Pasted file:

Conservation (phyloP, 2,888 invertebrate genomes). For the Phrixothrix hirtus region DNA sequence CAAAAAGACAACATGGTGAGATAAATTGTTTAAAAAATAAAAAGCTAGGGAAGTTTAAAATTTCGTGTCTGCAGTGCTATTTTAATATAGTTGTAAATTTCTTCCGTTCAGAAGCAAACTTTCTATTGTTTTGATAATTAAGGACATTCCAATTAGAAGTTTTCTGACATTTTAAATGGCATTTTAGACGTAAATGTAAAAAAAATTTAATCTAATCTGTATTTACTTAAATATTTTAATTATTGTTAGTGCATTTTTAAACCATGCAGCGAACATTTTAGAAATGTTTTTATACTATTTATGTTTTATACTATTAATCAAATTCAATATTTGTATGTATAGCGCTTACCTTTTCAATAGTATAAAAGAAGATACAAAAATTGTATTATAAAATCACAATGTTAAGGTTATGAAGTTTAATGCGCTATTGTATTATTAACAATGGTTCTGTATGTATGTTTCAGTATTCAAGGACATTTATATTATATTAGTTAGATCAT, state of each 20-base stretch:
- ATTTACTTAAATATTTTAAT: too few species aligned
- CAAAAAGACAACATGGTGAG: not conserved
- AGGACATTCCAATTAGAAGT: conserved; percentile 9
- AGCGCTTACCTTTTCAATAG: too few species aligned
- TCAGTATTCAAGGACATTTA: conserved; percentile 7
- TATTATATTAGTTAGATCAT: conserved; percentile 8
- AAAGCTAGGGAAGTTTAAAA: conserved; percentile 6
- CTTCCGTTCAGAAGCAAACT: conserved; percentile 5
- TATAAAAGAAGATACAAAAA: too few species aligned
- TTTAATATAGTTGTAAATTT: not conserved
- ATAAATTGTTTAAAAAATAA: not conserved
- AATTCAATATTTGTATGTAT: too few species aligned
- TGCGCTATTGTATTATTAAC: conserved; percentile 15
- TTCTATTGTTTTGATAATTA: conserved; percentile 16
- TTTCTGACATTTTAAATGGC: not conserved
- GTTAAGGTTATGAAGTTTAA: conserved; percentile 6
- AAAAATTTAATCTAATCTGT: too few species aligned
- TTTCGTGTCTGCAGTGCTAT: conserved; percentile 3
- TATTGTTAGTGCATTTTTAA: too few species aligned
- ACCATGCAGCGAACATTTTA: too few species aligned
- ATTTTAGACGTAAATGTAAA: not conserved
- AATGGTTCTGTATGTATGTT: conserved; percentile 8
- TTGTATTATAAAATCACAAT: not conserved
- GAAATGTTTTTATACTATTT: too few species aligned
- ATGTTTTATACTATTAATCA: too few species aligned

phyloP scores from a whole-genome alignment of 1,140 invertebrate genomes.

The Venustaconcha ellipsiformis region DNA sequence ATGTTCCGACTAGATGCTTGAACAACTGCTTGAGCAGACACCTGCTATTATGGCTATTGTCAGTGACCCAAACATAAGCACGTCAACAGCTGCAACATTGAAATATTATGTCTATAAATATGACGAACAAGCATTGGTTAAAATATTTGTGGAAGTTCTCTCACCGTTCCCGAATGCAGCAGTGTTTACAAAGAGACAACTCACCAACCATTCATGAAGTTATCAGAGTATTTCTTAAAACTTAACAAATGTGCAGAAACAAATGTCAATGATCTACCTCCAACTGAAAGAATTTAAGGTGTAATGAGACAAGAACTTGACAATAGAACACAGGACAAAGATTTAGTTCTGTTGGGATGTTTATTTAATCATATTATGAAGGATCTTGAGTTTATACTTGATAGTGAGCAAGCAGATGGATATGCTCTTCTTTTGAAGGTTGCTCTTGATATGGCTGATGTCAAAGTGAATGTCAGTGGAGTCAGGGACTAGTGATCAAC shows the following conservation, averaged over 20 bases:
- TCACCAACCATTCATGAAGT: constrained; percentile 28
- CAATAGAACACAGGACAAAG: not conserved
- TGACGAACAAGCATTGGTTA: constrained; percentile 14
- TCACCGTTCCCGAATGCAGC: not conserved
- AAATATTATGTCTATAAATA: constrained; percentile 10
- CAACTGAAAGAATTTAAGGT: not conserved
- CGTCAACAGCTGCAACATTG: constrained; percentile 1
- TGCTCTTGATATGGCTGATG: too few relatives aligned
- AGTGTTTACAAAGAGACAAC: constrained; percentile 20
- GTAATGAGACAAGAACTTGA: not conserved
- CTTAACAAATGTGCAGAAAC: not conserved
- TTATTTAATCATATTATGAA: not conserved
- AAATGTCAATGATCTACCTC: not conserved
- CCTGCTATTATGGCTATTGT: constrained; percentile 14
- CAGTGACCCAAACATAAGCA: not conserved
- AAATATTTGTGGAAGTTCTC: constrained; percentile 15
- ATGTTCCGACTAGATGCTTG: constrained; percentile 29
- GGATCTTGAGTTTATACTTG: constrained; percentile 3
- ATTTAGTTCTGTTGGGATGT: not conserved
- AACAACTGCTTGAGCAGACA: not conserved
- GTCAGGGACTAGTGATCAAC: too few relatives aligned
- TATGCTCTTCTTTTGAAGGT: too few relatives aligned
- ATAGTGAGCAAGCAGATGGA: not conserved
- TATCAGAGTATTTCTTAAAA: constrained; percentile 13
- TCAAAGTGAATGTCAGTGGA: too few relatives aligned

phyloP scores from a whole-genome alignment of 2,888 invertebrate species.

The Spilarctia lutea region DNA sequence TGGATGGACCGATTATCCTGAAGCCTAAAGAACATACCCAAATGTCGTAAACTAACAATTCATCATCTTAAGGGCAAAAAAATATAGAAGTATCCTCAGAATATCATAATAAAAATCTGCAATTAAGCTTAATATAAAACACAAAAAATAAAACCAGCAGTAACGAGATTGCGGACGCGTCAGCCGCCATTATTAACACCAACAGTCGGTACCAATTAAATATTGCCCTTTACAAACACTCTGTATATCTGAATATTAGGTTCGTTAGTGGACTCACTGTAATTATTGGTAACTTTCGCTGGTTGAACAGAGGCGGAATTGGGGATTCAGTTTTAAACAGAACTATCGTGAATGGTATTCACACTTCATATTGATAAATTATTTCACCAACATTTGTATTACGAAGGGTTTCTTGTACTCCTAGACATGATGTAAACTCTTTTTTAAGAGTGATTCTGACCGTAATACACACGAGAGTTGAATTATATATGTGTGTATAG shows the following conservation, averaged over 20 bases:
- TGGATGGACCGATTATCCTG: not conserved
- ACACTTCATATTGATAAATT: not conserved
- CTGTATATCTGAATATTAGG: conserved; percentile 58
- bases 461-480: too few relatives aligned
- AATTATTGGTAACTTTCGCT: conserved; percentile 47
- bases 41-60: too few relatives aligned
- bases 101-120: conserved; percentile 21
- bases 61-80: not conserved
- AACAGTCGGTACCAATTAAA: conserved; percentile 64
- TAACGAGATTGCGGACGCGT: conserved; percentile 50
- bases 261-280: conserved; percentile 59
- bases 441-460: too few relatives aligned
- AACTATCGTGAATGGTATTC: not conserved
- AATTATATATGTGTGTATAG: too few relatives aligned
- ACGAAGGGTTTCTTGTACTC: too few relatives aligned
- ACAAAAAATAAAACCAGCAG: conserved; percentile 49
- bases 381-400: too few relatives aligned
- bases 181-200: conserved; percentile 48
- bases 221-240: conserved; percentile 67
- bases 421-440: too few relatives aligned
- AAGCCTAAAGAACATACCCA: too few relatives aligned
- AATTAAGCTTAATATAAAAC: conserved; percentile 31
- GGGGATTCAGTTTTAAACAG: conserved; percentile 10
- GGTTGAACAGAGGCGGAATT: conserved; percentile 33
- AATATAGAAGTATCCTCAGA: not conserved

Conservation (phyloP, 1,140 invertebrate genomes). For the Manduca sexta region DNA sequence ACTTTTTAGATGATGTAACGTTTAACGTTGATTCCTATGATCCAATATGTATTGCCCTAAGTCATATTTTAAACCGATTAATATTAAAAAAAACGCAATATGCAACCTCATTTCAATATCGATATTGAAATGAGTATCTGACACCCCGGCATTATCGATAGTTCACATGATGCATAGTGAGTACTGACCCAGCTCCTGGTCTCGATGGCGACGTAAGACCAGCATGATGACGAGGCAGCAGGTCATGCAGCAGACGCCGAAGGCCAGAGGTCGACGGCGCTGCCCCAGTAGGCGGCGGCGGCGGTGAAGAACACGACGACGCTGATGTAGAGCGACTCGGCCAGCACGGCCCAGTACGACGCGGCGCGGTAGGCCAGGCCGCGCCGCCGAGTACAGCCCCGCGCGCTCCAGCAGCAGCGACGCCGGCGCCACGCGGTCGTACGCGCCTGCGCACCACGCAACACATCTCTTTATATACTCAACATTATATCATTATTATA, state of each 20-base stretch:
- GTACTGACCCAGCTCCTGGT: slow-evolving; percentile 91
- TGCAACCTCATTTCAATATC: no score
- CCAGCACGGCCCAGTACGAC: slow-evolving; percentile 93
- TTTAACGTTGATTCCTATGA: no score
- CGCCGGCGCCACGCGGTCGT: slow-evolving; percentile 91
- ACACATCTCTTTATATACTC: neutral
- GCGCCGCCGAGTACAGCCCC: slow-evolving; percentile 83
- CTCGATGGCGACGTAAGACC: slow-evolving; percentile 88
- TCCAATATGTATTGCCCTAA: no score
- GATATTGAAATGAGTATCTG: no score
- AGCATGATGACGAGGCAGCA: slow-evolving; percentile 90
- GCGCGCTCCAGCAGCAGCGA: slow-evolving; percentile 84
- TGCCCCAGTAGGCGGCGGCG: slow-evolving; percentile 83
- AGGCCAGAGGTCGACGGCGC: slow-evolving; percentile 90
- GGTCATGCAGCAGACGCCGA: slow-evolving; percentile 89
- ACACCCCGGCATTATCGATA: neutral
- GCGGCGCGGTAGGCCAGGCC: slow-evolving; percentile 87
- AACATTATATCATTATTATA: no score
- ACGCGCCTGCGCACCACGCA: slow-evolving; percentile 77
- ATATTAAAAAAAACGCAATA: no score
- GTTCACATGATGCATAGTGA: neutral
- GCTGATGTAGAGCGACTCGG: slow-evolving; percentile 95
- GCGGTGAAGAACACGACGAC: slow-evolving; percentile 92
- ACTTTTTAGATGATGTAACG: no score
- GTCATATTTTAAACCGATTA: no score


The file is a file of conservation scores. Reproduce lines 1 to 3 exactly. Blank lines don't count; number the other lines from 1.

Conservation (phyloP, 2,888 invertebrate genomes). For the Phrixothrix hirtus region DNA sequence CAAAAAGACAACATGGTGAGATAAATTGTTTAAAAAATAAAAAGCTAGGGAAGTTTAAAATTTCGTGTCTGCAGTGCTATTTTAATATAGTTGTAAATTTCTTCCGTTCAGAAGCAAACTTTCTATTGTTTTGATAATTAAGGACATTCCAATTAGAAGTTTTCTGACATTTTAAATGGCATTTTAGACGTAAATGTAAAAAAAATTTAATCTAATCTGTATTTACTTAAATATTTTAATTATTGTTAGTGCATTTTTAAACCATGCAGCGAACATTTTAGAAATGTTTTTATACTATTTATGTTTTATACTATTAATCAAATTCAATATTTGTATGTATAGCGCTTACCTTTTCAATAGTATAAAAGAAGATACAAAAATTGTATTATAAAATCACAATGTTAAGGTTATGAAGTTTAATGCGCTATTGTATTATTAACAATGGTTCTGTATGTATGTTTCAGTATTCAAGGACATTTATATTATATTAGTTAGATCAT, state of each 20-base stretch:
- ATTTACTTAAATATTTTAAT: too few species aligned
- CAAAAAGACAACATGGTGAG: not conserved